Despite having highly notable celebrities both as cast members and guests, Saturday Night Live with Howard Cosell has never been made available on home video.
Saturday Night Live with Howard Cosell is consistently confused with the sketch comedy program Saturday Night Live. In October 1975, rival network NBC began airing the late night comedy show NBC's Saturday Night, the creation of producer Lorne Michaels. The shows did not compete for the same time slot. Cosell's Saturday Night Live aired at 8 p.m. ET/PT, whereas NBC's Saturday Night aired at 11:30 p.m. After Cosell's show was cancelled, the NBC show was renamed Saturday Night Live.
The premiere episode featured celebrity guests Frank Sinatra, Shirley Bassey, Paul Anka, Siegfried and Roy, the cast of the Broadway version of The Wiz, tennis pro Jimmy Connors (who sang, while profusely sweating, Anka's "Girl, You Turn Me On" as a dedication to his girlfriend Chris Evert. Anka played the piano to accompany Connors), and John Denver. The episode's musical guest was the Bay City Rollers, from Scotland, whom Cosell dubbed "the next" British phenomenon.
The show featured Bill Murray, Brian Doyle-Murray, and Christopher Guest as regular comedy performers, dubbed "The Prime Time Players". In response, NBC's show Saturday Night called its regular performers "The Not-Ready-For-Prime-Time Players" (especially since the show didn't air in prime time, but late-night). Eventually, Murray, Doyle-Murray, and Guest would all work on the NBC program. Billy Crystal, who appeared on the premiere episode of Cosell's program, was also scheduled to appear on the premiere episode of the NBC show, but was bumped when the show ran long; he later joined the NBC program's cast, along with Guest, during Season 10 a decade later. Also that season, Cosell himself guest-hosted the NBC program in its season finale on April 13, 1985.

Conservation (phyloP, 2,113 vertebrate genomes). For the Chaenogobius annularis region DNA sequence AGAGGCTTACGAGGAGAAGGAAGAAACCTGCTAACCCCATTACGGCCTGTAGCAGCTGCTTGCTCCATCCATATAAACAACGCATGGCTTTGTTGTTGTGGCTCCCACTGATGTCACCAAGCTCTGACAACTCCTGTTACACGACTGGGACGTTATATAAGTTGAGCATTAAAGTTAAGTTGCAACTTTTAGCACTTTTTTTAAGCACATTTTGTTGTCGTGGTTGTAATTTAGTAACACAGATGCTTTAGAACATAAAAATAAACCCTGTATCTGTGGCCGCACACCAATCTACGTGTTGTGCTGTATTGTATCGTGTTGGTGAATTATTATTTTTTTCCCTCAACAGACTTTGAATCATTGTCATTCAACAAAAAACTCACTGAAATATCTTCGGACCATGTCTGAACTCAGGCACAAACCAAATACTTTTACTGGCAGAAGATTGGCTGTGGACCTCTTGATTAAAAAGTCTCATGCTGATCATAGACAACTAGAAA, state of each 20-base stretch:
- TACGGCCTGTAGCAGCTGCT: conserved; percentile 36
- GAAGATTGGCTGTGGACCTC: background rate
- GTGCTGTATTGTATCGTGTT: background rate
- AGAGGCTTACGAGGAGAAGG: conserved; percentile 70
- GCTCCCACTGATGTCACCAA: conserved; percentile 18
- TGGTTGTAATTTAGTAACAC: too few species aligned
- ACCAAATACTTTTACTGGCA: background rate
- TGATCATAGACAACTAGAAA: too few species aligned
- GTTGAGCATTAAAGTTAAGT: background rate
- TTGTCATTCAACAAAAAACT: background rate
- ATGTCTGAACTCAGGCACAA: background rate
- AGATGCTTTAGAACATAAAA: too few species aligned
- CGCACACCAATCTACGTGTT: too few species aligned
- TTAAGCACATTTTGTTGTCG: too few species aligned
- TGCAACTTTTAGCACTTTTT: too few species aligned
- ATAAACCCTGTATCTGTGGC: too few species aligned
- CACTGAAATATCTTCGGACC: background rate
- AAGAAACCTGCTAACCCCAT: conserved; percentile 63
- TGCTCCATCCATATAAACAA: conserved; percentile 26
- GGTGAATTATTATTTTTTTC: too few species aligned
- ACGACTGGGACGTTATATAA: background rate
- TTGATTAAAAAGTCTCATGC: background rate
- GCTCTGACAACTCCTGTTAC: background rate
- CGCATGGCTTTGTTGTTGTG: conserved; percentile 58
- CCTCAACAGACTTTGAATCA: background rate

Mischer described the show as chronically hectic and unprepared. He recalled one particular episode wherein executive producer Roone Arledge discovered that jazz icon Lionel Hampton was in New York City, and invited the musician to appear on the show an hour before airtime.
The show fared poorly among critics and audiences alike, with TV Guide calling it "dead on arrival, with a cringingly awkward host". Alan King—the show's "executive in charge of comedy"—later admitted that it was difficult trying to turn Cosell into a variety show host, saying that he "made Ed Sullivan look like Buster Keaton".
Saturday Night Live with Howard Cosell was canceled on January 17, 1976, after only 18 episodes. A year later, in 1977, NBC's Saturday Night appropriated the name of its former (indirect) competition.